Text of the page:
You can listen to the audio interview here!

Audio interview transcript:

QA: Good afternoon.

She: Good afternoon.

QA: Can you tell me when you were born and where you grew up?

She: I was born, grew up and have been stuck in Sarajevo ever since. All these years.

QA: Can you tell me about your childhood? Do you have some happy memories that you’d like to tell?

She: Happy memories? When I was growing up I was the only girl in the street and in that time to be part of the “raja” (cool person/s, or the specific circle of people one hangs out with and respects) meant you had to prove yourself. One of the challenges was to climb a tree. Nobody had ever told me that I was unable to do something because I am a girl so I then also thought it normal to climb that tree. It took time, it was painful, it took about four days of climbing up and falling down. I had been coming home with trousers full of leaves but on the fifth day I climbed up! I definitely got accepted in raja as their equal. Alongside the feelings of belonging and pride I had felt, one of the consequences of that experience was that by coming to elementary school I didn’t know any of the games for girls, but I did have the best slingshot and tube we used to use for shooting. (laughter) There you have it.

QA: Great. Let’s talk about the concept of a community. By this example you’ve just shared, you wanted to be part of the community. Can you tell me what the community means for you? Did it change from childhood to growing up, or before and during the war, after and now…

She: Community? Community of like minded people, LGBT, women, what kind of a community?

QA: You get to define what a community means from your perspective.

She: A group of people who are not me. And they give you safety, or let you know that you can count on them if you need something. That’s how I’d define a community.

QA: Can you tell me who belonged to your community? We’re a bit older, so we remember the time before the war. Did that concept change before and after the war and to what extent?

She: Before the war, you had “raja” in Sarajevo, as the broadest concept of the community and belonging. You’re either raja or not. You’re either an asshole or raja. So that community would set the norm and etiquette, sometimes positive or negative, it varied. But the core, or one part of Sarajevan raja was, so to speak, a brand that was desirable. On the other hand, when I was growing up, in my generation our groups were based on the music we listened to in different places we were going out to. So I had these transitions, like, ultra flower child, woodstock, hippy variations. And that crew would gather around Skenderija in Kaktus… And then later I was under romanticism, then Cenga so I would all dress up, fluffy style… and then punk period came, hooks and so on… But, before the war it was mostly the music that set the community, and of course, the entire culture along with it.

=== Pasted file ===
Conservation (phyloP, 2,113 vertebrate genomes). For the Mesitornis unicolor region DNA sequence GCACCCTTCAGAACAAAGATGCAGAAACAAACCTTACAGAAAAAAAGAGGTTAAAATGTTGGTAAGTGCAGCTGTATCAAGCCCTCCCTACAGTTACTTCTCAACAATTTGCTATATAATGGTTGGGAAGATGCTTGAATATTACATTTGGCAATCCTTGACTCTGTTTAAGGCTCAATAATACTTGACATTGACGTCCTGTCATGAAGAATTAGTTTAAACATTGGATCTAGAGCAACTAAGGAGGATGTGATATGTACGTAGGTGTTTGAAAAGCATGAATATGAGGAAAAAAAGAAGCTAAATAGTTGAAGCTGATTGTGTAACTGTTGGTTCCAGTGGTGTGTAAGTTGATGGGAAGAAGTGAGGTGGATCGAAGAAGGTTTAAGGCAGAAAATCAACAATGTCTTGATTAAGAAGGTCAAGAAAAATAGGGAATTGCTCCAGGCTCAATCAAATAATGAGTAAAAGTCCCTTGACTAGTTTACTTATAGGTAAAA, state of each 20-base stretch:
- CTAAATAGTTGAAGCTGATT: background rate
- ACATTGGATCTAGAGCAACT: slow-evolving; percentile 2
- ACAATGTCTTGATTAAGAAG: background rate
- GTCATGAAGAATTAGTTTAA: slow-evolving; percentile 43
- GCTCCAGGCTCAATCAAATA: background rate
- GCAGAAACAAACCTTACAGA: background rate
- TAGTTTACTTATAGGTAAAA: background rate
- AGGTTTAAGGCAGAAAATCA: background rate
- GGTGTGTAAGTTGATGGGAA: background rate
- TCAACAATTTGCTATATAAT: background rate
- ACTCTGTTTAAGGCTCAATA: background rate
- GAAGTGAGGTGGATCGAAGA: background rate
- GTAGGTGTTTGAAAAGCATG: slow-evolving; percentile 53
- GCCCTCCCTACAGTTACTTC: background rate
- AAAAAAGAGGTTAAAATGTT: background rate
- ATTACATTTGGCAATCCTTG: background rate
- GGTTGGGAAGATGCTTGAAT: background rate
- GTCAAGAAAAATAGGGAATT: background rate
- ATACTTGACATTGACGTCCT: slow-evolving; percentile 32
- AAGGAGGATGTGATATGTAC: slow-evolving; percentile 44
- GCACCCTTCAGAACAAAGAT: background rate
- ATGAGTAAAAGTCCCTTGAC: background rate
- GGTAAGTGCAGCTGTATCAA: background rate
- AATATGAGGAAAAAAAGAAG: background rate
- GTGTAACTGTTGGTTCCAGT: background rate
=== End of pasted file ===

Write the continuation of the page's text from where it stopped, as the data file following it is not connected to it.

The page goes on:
During the war it was the nearest and the closest, so it was almost by default that we spent time with our neighbors, whom we only sometimes had greeted before, I mean, they had been imposed. So what was really wonderful and what I remember with love when it comes to the war, no matter how silly this might sound, was the first war summer in Sarajevo and up until the first winter. That period impelled people to do their best, the best emerged from within. I remember the support, as we all had the same fear and that’s what set the norm, it determined us as a community. You know, strangers coming and dictating to us what we can and cannot do, if we’re good or not, and we are like… (silence). And that period showed what solidarity can really do and that you don’t always have to be on your own. I am not someone who runs away from loneliness, but in those radical conditions like war, being alone is not the best option and I think it was because of the solidarity and that strong brand of the neighborhood in our group, no one had ever felt alone. So, it’s that part that… I remember that part of the communality and of the war with a smile, but after the war it was the job, the work place that determined the community to great extent, the colleagues you hang out with. To make it clear, this community of ours did not exist in my perception. Even today I don’t think it exists, as I envision it, unfortunately, it’s not something that was worked on continually. The work done was ad hoc, occasional, project-based, it wasn’t through the purest activism. That’s what’s missing, I think. But currently, my community are my friends, mostly women, a couple of male friends, and, let’s say, we’re connected by our antifascism, age, and memories of Tito. So those values are the baseline that I find important.

QA: Do you feel supported and safe right now in your community?

She: Absolutely.

QA: And what do you need to feel safe?

She: Well, it depends on the phases that have changed throughout my life. I don’t need anything right now. At this point I am in absolute peace with myself. When it comes to me alone. And whether I will be liked by you or not, uhm, is not something that I’m anxious about. I simply lost that need to be liked, to be accepted. I am what I am and then I somehow attract similar people. And regarding the feeling of some support, uhm, let’s see. There is this Corona now and all the nonsense. We are somehow a group that’s not scared to death. Of course we all wash our hands, and we’ve always washed our hands and I don’t know, but we don’t watch the news 24/7, we don’t live in fear, we don’t have that, uh… I don’t need support but I’m comfortable among like-minded people.

QA: Can we now look back at your developmental path, can you tell me a little bit about the process of discovering your sexuality, sexual orientation and gender?